Lost PLA Processes
- http://thelibraryofmanufacturing.com/metalcasting_basics.html -- some basics to know.
Our Microwave-Only Procedures
Our system uses a consumer microwave unit to perform the burn-out of PLA from molds, followed by a second microwave to liquefy the aluminum, so that it can be poured into the mold.
Under human control, 3D printer-inspired mechanics can move the aluminum from the microwave into the target mold. This can be done by a human operator across the network, so that there is minimal risk to the person operating the machine. In order to automate this process, we will use two or three machines powered by arduinos with minimum axes. One machine will be a forklift to pickup the kiln and deposit it safely onto a pair of fire bricks. A second machine serves as a crane to pickup the top from the kiln, and a third operates as a kind of combination forklift and (x,y) table. This will pickup a cup full of aluminium, place over target, and pour through a heated steel funnel into the mold.
Ideally, we see an operator walking to the machine, starting the microwave on the mold, and starting one on the aluminium. When notified the machine is done, the operator can use gloves to pickup and bury the mold in sand, then walk back to their workstation, and pour the aluminum remotely. This will reduce the risk of injury to an operator, and not require any dangerous gases to perform the melt.
First, here are some videos so you know what you are doing:
- https://www.youtube.com/watch?v=ZJvCuGmRWL8 -- micorwave kiln construction.
- https://www.youtube.com/watch?v=-44TOyzI4ic -- aluminium melting in a microwave.
- https://www.youtube.com/watch?v=31lryfPEKps -- (Watch this First before bottom video!!!!!).
- https://www.youtube.com/watch?v=ku9SnTrLxMs -- Aluminum Melting 2 Using Microwave.
- https://www.youtube.com/user/kayaking4autism -- Failed Attemps, but Different Proccesses.
Next, find the following list of materials:
- Face masks (for when mixing)
- Gloves (for when mixing)
- Eye protection (for when mixing)
- Welders gloves (for removing kiln from oven)
- Potato masher (for mixing)
- Measuring cups
- A well vented microwave with the rotating tray removed, and a microwave emitter in the top. Make sure the microwave is as large as possible.
- 1 stainless steel cup with handle. As short as possible.
- 1 trowel (for spreading fire cement)
- 1 large steel bowl (for mixing fire cement)
- 1 sheet of tempered glass the size of the bottom of the microwave.
- 1 paintbrush
- Several (6+) containers of High Heat Furnace Cement -- Available at Home Depot
- 1 bag of perlite -- at Home Depot, $17 for two cubic feet.
- 1 Pound of silicon carbide grinding powder, 1200 grit -- at Amazon, $30 for 1 Lb.
- Painter's tape
- Create a box out of the cardboard and painters tape. This is going to serve as our 'Chamber Mold', or the inside of our chamber.
- Make the box long on one side (but short enough to fit in your oven vertically), and just large enough on the other sides to fit your stainless steel cup inside of the box.
- Cover the outsides of the box tightly with a layer of cut up static bag material, then a layer of newspaper. Use the painters tape to ensure the static bag and newspaper are as tight as possible.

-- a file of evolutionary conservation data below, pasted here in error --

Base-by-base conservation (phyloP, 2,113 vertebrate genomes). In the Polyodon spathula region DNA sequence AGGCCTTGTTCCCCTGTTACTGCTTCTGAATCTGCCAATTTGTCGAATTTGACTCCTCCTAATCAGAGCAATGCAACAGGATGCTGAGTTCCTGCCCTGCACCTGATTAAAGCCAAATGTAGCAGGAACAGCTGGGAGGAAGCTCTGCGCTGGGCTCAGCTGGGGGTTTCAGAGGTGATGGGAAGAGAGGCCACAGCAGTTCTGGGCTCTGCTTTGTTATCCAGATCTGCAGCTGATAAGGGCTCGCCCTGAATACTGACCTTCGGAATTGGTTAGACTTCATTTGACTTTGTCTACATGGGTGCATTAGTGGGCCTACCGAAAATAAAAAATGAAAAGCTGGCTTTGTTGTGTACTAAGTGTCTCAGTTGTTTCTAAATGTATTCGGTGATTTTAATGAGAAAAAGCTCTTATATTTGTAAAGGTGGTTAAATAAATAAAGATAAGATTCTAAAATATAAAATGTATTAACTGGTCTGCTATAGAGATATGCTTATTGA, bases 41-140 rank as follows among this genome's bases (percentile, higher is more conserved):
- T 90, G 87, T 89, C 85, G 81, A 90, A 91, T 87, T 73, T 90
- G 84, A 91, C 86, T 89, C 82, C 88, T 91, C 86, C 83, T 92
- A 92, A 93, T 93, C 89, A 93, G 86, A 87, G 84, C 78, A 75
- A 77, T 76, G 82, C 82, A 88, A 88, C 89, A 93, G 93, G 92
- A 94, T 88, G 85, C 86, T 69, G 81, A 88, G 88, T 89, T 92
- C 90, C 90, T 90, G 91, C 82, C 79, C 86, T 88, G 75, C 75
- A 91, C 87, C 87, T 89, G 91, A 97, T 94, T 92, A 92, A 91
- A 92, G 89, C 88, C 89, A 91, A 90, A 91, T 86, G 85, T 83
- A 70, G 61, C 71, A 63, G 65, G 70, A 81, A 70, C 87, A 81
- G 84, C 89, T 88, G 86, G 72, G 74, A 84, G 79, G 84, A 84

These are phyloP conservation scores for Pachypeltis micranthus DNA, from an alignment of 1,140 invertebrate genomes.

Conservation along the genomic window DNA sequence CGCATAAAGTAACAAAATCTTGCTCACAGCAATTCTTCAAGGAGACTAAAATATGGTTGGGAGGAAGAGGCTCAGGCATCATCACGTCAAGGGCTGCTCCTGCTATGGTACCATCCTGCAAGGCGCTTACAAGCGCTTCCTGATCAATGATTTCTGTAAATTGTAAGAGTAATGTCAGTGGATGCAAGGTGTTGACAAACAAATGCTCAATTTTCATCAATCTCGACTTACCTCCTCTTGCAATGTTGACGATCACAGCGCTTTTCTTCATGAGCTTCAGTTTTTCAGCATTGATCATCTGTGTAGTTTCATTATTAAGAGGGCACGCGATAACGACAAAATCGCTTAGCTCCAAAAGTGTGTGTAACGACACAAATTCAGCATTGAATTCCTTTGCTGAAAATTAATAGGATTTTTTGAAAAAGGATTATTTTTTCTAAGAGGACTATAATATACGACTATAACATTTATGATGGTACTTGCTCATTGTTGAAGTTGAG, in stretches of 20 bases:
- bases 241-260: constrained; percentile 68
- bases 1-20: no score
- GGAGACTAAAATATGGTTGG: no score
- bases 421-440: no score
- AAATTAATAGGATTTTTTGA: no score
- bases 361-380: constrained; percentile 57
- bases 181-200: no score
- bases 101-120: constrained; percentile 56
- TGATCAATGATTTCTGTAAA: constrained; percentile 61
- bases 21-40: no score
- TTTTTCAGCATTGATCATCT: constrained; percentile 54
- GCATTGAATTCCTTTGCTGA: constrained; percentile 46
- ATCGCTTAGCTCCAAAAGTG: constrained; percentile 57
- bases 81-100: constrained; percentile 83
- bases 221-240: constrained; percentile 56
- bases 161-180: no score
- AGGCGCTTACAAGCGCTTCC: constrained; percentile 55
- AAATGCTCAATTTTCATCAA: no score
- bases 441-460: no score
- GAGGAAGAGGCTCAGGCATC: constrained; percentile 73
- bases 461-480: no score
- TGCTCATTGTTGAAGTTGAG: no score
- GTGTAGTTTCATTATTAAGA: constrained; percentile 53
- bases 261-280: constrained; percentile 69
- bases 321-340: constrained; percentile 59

- Mix fire cement, water, and perlite in the large steel bowl. The directions for this step will vary wildly depending on the water content of your fire cement.
- Generally, throw some fire cement into the bowl, add some water to make it easy to mix with the masher, then add perlite until it stops being easy to mix.
- Add water and perlite until the mixture looks like oatmeal, and mushes like peanut butter.
- Coat 5 sides of the 'Chamber Mold' from the first step in a 30mm+ layer of our perlite/fire_cement/water mix. This is going to be the 'inside layer' of our kiln.
- Make sure not to coat more than the height of the cup on the chamber mold. not deep enough can be fixed later, but too deep of a box will require starting over.
- Stand our chamber and chamber mold on end in the oven, and Heat to 100C for 2 hours.
- Remove the chamber from oven, and remove chamber mold from the chamber. The box and plastic should tear away easily, while the newspaper will stick, and can be burned out later.
- place the chamber into the oven, and Heat to 200C for 2 hours.
- Finally, heat the chamber to 250/230C in an oven for an hour, to ensure it has hardened properly.
To create the lid to the chamber:
- Mix a batch of the same perlite and fire cement mix as above.
- Place a sheet of newspaper on the tempered glass, then the lid, then another sheet of newspaper.
- Place the chamber on top of the lid, to force the lid to be flat, and to mate up with the chamber.
- Bake all of this the same way as the chamber.
A coating of succeptor goes on the inside of our chamber.
- Make a paste using 5 parts powdered sugar, 3 parts suceptor, and 2 parts water.
- Paint this succeptor paste on to inside of chamber, and the lid.
- Bake the chamber and lid in an oven at 100C for an hour. After the first layer is cooked on, you can switch to using the microwave to cook on additional layers.